How To Keep Your Family Sleeping Well Through The Holidays

About The Author

"I firmly believe that Christmas is for everyone, not just for children. With a little planning ahead, everyone can enjoy Christmas, even parents of young children."
Dr Nicola Cann (DEChPsy, BSc Hons)
Educational Psychologist

Dr Nicola Cann (DEChPsy, BSc Hons) is an educational psychologist and director and founder of The Family Sleep Consultant, an online consultancy service that provides sleep assessment, intervention and training for families, educators and other professionals. Dr Cann has worked with families and schools in the UK, New Zealand and Asia, in both the public and private sectors. 

Why is the holiday season so disruptive to sleep?

If you look at any sleep advice online you’ll see that everything you’re advised to do to get good sleep is much harder during the holidays. You’re way more likely to be staying up late, having more screen time, and overindulging with food and alcohol. Throw in the extra stresses of a hectic social schedule, overstimulation from all of the festive fun, and the pressure to make Christmas perfect for the whole family, and you have a recipe for terrible sleep. But sleep doesn’t have to be another source of stress.

I put this question to families I’m working with: 

“What is most challenging about family sleep during the holiday season?” 

I had so many responses that I’ve had to narrow it down to the top four. Which just goes to show that if you’re struggling with sleep you’re not alone. 

Here are my top ten tips for managing these common holiday sleep challenges.

Staying up late

If you’ve been diligently sleep training your toddler, or working hard to create good habits for your child, then a late night can feel really disruptive of all of that hard work. But remember, sleep is bound to be disrupted over the holidays, and part of developing healthy sleep habits is learning how to handle this. Adults who sleep well aren’t fazed by the occasional sleepless night. So try not to see a late night as a setback, but more as an opportunity to practice coping skills for you and your child.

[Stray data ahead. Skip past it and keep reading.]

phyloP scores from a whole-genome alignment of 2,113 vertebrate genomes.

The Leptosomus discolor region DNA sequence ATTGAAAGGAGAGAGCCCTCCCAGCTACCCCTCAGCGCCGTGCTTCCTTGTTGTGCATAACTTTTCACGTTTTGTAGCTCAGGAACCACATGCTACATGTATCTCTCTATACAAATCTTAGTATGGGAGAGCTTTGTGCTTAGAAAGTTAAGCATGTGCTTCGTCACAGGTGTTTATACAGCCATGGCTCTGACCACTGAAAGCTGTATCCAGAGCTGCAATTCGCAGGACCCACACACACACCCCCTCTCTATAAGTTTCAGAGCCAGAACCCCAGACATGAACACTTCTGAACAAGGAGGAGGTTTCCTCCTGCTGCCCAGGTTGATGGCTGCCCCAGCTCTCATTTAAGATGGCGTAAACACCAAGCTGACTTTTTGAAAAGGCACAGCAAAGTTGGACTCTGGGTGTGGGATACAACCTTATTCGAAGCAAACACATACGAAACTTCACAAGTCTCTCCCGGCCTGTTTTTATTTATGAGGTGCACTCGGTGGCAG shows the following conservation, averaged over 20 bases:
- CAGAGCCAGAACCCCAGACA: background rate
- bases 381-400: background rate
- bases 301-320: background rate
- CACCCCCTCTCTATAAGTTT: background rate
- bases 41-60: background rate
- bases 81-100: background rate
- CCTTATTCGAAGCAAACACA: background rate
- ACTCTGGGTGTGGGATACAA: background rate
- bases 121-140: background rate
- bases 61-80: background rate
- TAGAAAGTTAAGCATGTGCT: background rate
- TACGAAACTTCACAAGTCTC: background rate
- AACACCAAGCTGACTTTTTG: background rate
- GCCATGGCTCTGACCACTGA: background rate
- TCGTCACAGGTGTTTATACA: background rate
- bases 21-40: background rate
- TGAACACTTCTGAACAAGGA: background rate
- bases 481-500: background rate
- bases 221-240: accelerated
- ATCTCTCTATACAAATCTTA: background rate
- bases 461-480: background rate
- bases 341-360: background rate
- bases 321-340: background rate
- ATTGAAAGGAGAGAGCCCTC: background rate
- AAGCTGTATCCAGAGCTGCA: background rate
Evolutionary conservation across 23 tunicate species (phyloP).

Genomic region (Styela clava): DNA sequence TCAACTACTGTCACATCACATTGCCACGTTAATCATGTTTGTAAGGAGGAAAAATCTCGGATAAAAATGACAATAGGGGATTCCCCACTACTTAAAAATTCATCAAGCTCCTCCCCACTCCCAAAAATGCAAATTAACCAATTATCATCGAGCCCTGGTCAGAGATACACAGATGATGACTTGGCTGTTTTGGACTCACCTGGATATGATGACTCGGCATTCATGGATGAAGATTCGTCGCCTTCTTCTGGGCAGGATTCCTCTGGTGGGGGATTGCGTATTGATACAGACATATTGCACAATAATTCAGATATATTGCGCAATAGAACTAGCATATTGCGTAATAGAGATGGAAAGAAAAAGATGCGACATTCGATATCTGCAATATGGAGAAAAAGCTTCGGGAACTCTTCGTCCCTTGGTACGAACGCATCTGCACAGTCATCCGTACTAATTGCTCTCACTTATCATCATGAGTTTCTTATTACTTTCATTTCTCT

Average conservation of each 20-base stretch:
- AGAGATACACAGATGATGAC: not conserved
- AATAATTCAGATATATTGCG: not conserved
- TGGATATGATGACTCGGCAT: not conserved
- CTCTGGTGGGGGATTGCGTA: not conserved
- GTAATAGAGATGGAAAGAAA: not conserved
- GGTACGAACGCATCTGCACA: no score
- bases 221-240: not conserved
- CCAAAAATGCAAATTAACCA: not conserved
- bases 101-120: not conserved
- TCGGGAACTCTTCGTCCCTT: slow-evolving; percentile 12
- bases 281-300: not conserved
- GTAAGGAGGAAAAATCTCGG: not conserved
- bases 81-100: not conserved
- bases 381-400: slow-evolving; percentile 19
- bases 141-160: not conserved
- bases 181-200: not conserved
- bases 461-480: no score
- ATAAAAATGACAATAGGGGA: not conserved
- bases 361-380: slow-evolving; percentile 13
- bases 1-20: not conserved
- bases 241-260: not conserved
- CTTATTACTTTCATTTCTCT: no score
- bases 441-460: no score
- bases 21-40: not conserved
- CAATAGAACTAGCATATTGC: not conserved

Tip 1: Bedtime might change but stick to your bedtime routine

Maintaining something close to your child’s usual bedtime routine will help them fall asleep and stay asleep more easily. However late bedtime gets, as far as possible do the same things in the same order as usual before bed. This will give your child a sense of security when there’s lots of change going on around them, and will help them wind down from days full of overexcitement. 

Tip 2: Schedule sleep

If you know there’s a late night coming up try shifting naps a little later to account for this. If your child isn’t napping, build in opportunities for downtime in the afternoon before the late night.

Overnight visits

Staying with family and friends over Christmas should be relaxing and fun, and with a bit of preparation it can be. Sleeping in an unfamiliar environment, with others who don’t know your routines, can create some challenges. But these tips will maximise your chances of things going smoothly.

Tip 3: Talk it through with your child in advance

Explain what’s going to happen, where they will be sleeping and where you’ll be sleeping. Knowing this in advance will help them to feel safe and secure and get to sleep more easily. If they’re too young to talk it through, take them to their sleep space ahead of bedtime so that the environment feels familiar when it’s time to go to sleep.

Tip 4: Talk to your host in advance

Explain your routine and ask if you can set up your child’s sleep space before you start the celebrations. This will help them understand what you need, but also saying it out loud makes it more likely you’ll stick to your plan! 

Tip 5: Recreate your usual sleep environment

Set up your child’s sleep space when you arrive. Bring familiar toys, books and bedding. Get them involved if possible, or at least show them where they’ll be sleeping before they go to bed. This helps with a sense of familiarity, and in sleep terms, you’re providing as many of their usual sleep associations as possible (the conditions your child associates with sleep).